Mon 14 Jun 2010
Was back in Ottawa to speak at the opening Generator event. Generator is the game/digital media cluster support group under the Ottawa Centre for Research and Innovation (OCRI) umbrella.
My presentation was focused on economic/cluster dynamics, related to my consulting efforts. Another lecture, by the director of PlayReplay (game marketing specialist), covered the evolving nature of the business, along with the impact of digital distribution, and how it is/will shift the balance of power to developers.
That last point incited a good deal of discussion among the audience, with a key point being that developers want to develop - and not worry about all the business dirty work. Meaning, many devs are simply not interested in taking back power, if that means they gotta worry about marketing and distribution and customer service, etc, etc. Let alone stuff like cashflow management, funding, and not getting screwed on contracts, etc.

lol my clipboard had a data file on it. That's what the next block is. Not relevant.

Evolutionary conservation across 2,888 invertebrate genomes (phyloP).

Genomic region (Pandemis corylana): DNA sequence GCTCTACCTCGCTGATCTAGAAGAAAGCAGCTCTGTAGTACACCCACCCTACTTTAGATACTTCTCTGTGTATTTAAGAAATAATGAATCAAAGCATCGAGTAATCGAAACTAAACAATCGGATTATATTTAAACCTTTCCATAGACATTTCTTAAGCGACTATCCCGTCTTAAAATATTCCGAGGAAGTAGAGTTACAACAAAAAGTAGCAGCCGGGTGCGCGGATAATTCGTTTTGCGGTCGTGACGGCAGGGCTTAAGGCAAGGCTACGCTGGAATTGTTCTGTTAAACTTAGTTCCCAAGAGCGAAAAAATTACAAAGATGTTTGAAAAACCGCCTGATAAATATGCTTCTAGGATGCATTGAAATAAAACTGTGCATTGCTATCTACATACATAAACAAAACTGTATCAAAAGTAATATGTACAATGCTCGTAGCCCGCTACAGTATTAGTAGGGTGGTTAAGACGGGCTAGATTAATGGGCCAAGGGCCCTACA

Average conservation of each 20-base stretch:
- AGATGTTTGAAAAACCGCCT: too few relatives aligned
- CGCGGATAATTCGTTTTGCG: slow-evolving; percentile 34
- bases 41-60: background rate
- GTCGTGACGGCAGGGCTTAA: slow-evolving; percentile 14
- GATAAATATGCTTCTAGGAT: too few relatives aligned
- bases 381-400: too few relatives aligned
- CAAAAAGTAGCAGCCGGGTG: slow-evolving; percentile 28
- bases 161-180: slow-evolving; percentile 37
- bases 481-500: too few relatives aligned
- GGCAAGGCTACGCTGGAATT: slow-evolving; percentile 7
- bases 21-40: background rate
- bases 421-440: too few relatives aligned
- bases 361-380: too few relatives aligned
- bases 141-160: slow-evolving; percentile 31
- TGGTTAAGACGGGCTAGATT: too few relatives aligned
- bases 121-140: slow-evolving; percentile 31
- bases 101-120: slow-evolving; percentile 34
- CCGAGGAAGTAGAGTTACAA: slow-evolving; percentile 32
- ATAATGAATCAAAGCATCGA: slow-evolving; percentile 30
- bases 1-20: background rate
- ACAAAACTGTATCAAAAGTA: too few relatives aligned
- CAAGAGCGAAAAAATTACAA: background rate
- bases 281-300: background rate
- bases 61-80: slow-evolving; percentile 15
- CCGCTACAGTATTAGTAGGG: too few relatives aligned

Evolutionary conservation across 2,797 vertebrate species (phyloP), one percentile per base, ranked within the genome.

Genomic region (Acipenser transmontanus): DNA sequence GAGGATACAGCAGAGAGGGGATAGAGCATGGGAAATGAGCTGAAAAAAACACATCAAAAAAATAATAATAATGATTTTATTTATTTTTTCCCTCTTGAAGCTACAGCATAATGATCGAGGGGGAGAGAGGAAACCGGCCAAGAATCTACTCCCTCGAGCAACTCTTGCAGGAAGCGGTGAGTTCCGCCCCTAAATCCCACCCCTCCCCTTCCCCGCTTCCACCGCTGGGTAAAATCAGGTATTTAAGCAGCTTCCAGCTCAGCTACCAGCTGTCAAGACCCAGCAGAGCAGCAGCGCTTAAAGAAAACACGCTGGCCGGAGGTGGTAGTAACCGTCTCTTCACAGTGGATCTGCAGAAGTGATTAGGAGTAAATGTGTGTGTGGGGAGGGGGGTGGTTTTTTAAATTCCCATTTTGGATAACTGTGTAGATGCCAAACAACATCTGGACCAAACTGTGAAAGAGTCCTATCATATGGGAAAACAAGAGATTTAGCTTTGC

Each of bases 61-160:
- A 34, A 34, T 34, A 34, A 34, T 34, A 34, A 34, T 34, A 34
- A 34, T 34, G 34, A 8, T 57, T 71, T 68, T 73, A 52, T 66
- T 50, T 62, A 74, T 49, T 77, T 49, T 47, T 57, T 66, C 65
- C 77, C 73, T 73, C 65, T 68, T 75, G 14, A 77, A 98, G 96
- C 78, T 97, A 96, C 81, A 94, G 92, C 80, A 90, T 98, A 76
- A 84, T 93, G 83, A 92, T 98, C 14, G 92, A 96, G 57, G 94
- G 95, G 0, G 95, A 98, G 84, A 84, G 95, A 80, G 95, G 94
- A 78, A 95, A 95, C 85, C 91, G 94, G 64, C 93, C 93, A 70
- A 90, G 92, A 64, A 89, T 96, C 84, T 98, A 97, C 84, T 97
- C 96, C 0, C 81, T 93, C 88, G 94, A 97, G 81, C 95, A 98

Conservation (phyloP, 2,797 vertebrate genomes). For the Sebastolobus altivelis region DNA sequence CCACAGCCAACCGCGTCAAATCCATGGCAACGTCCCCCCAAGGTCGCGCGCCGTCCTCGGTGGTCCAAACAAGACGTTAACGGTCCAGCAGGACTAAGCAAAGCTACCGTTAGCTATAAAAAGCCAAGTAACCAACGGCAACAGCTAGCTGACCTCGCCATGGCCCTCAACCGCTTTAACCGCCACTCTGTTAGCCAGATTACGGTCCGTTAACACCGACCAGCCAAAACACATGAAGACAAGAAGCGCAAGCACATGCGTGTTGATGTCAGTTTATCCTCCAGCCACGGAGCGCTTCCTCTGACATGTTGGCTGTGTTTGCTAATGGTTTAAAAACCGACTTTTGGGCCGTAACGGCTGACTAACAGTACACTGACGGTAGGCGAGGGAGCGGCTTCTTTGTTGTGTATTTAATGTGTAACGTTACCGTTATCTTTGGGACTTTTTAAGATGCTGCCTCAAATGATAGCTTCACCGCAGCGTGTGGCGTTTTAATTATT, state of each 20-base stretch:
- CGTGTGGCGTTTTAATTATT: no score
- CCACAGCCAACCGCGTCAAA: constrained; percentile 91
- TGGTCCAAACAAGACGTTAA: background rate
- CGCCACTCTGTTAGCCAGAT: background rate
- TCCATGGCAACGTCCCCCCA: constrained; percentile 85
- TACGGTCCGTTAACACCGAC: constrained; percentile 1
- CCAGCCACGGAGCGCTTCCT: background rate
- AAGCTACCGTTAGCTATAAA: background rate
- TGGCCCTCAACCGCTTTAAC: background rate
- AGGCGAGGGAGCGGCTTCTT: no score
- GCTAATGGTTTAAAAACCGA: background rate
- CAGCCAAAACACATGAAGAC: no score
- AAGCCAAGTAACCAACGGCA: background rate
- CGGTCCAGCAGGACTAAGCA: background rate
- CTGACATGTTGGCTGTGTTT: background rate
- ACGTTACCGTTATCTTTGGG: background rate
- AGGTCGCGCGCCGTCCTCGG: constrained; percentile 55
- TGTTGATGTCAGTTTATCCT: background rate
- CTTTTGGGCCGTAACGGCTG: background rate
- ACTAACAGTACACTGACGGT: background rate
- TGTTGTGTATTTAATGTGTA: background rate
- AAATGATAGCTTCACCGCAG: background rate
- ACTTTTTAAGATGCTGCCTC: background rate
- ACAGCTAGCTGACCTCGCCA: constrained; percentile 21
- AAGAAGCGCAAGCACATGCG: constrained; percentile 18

Interestingly enough, we are starting to see the rise of new “small game” specialists that will handle that for you. From PlayReplay’s guerrilla marketing/PR services, to traditional AAA game agents now servicing the casual/social/download space, or specific advice on funding and business support from industry veterans. The services are out there, and you’d be wise to leverage them so you can focus on the dev part of the equation.
Amazingly, so many devs are either outright hesitant to get help, or are concerned about trust issues with using a consultant (or often, more realistically, they just don’t have the money for it). One bit of advice I give to start-up studios is to hire a biz kid straight out of school. Find someone who just got a business/finance/management/MBA style degree, who is super keen on games and get them to come on board to take charge of all the business bits. They may be a complete game industry rookie, but even just their textbook knowledge of business will be a massive help! Bonus: They won’t be completely jaded about the games business… yet.